A dispute between the federal government and Hawaii over land leases could stretch into next year and beyond, likely requiring the intervention of state lawmakers and possibly congressional approval.
The disagreement between the Federal Department of the Interior and the State Department of Hawaiian Lands stems from a law adopted in 2021 it would allow state tenants — some of whom already have 55- or 65-year leases — to apply for lease extensions of up to 40 years if they agree to make substantial improvements to their properties.
The law, known as Law 236, was intended for tenants of the Department of Lands and Natural Resources to provide businesses with long-term stability to facilitate obtaining funding. Questions about how this applies to DHHL’s commercial leases recently arose during a series of Hawaiian Homes Commission meetings that were considering extending the lease of the Prince Kuhio Plaza mall in Hilo.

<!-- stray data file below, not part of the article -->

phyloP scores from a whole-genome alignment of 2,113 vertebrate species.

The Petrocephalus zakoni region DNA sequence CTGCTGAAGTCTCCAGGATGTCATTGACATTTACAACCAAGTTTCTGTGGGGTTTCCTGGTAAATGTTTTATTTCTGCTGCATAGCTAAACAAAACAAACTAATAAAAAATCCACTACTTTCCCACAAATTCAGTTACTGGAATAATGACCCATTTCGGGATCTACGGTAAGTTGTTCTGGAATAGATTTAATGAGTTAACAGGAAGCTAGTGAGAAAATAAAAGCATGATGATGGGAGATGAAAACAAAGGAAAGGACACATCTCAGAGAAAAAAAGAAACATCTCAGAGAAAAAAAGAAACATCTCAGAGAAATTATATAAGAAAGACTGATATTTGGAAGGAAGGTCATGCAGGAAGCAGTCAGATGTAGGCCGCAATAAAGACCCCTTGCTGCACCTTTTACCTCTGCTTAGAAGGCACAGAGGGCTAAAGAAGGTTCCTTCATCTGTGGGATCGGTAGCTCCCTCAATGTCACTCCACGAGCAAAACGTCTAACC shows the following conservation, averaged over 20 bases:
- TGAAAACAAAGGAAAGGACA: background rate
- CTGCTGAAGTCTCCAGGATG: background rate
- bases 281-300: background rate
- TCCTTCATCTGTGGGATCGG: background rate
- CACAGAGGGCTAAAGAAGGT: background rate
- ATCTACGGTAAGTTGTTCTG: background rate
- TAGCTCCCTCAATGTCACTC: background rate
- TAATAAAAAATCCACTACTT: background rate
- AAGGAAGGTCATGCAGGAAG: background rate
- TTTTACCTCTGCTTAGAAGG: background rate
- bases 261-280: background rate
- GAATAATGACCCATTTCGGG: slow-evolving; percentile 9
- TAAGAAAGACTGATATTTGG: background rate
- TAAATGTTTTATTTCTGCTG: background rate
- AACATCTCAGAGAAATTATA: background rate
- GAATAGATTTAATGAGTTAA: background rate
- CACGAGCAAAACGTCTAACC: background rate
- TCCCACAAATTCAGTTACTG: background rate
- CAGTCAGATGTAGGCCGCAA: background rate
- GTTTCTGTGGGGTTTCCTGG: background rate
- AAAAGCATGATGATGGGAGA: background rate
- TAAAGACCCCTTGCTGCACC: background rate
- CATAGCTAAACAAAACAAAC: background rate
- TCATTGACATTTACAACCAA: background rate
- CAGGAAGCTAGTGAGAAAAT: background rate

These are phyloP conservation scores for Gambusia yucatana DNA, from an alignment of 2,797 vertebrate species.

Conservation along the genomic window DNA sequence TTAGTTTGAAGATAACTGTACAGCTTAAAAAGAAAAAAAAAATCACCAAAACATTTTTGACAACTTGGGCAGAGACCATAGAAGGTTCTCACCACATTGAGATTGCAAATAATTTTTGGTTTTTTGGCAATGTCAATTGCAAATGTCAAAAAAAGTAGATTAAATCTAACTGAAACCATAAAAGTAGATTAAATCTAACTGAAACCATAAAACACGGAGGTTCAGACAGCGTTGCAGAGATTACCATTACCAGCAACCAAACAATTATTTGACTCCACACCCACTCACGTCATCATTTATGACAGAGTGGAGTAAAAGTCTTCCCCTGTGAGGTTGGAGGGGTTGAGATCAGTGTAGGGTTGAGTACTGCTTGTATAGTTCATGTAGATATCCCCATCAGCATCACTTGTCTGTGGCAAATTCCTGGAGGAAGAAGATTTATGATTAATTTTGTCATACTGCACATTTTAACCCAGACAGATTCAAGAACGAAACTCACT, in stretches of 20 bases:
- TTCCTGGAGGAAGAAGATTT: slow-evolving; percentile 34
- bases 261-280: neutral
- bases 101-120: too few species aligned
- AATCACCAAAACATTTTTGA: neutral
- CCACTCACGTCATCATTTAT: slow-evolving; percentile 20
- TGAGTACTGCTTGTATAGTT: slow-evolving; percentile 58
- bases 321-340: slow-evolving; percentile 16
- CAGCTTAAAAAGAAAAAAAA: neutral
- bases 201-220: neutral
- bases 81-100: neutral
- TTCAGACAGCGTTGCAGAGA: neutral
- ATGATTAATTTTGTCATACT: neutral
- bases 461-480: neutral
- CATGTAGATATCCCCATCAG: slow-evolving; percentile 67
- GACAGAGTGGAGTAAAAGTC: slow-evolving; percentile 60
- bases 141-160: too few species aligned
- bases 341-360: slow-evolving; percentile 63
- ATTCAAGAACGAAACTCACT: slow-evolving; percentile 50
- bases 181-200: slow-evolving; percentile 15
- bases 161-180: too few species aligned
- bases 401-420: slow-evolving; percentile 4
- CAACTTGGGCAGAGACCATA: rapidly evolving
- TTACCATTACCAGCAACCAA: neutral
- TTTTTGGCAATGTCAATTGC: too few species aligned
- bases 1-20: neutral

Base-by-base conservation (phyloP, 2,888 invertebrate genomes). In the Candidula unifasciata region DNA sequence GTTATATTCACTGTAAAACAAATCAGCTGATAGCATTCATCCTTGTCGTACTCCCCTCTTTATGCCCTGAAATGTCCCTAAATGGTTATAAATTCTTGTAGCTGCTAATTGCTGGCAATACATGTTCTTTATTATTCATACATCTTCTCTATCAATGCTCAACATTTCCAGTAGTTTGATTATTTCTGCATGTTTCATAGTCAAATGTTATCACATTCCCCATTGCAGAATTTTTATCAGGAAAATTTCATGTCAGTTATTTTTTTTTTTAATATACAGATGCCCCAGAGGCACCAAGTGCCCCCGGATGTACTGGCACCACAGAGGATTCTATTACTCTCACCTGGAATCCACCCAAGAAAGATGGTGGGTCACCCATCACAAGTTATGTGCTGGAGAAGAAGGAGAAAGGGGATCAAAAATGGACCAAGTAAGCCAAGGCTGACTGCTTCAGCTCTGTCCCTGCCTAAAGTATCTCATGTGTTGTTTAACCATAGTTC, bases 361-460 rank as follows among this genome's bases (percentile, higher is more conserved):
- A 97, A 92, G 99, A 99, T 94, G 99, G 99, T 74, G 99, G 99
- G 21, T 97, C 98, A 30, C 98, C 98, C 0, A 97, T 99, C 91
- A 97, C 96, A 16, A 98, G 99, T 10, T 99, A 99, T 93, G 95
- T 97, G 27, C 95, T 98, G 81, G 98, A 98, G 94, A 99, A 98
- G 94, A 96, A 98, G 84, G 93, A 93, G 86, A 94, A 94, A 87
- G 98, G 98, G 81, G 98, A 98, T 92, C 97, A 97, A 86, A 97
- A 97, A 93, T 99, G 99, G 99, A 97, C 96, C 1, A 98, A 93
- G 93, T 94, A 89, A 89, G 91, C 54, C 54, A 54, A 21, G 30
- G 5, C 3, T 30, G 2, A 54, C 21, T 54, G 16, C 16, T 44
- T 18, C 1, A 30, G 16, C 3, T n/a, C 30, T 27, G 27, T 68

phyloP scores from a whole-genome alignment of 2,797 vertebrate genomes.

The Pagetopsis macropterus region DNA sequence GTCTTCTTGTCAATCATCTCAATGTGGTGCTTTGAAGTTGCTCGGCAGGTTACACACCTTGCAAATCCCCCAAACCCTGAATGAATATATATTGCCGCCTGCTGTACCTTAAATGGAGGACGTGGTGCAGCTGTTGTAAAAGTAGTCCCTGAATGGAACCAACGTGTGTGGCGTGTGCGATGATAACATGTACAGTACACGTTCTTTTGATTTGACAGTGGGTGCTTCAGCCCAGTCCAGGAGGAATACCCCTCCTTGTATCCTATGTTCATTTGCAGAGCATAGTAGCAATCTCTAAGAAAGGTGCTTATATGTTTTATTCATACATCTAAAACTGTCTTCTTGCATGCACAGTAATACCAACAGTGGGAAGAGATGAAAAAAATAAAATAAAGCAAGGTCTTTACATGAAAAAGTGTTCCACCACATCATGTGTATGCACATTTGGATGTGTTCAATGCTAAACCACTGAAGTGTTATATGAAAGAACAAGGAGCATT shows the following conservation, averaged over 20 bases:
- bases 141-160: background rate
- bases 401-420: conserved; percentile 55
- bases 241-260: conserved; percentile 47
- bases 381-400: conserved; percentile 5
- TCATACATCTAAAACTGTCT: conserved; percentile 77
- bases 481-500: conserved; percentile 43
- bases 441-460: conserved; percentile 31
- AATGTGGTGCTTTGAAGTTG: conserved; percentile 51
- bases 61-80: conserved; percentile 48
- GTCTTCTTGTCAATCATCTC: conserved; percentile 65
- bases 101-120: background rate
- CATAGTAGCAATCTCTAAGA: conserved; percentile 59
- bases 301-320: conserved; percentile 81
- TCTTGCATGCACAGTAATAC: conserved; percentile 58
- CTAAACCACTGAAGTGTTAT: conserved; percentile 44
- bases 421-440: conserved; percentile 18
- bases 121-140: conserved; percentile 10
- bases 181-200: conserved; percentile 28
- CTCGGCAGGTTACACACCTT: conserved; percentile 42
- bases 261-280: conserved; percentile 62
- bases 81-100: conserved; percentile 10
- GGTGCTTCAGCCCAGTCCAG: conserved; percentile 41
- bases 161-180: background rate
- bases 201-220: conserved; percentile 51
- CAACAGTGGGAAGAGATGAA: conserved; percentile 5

While the Hawaiian Homes Commission Act of 1921 reserved more than 200,000 acres of land for home ownership, DHHL made some of that land deemed unsuitable for homes available for commercial leases. Leasing this land has at times been controversial, as the department has struggled to build enough homes to house Native Hawaiians on a waiting list that has grown to more than 28,000.
The mall’s owner, Brookfield Properties, is so far the only DHHL tenant to seek a 40-year lease extension, even though the mall’s lease does not expire until 2042. Opponents have raised concerns. concerns that the rush to extend those leases could prevent the state from finding a different tenant, charging more for rent or reallocating the land.
Other large tenants who could benefit from the new law also have leases that don’t expire for decades. Meanwhile, tenants and small businesses whose leases expire this year fear they could find themselves in limbo as the DHHL president is expected to step down and a new governor will be elected in the Nov. 8 election.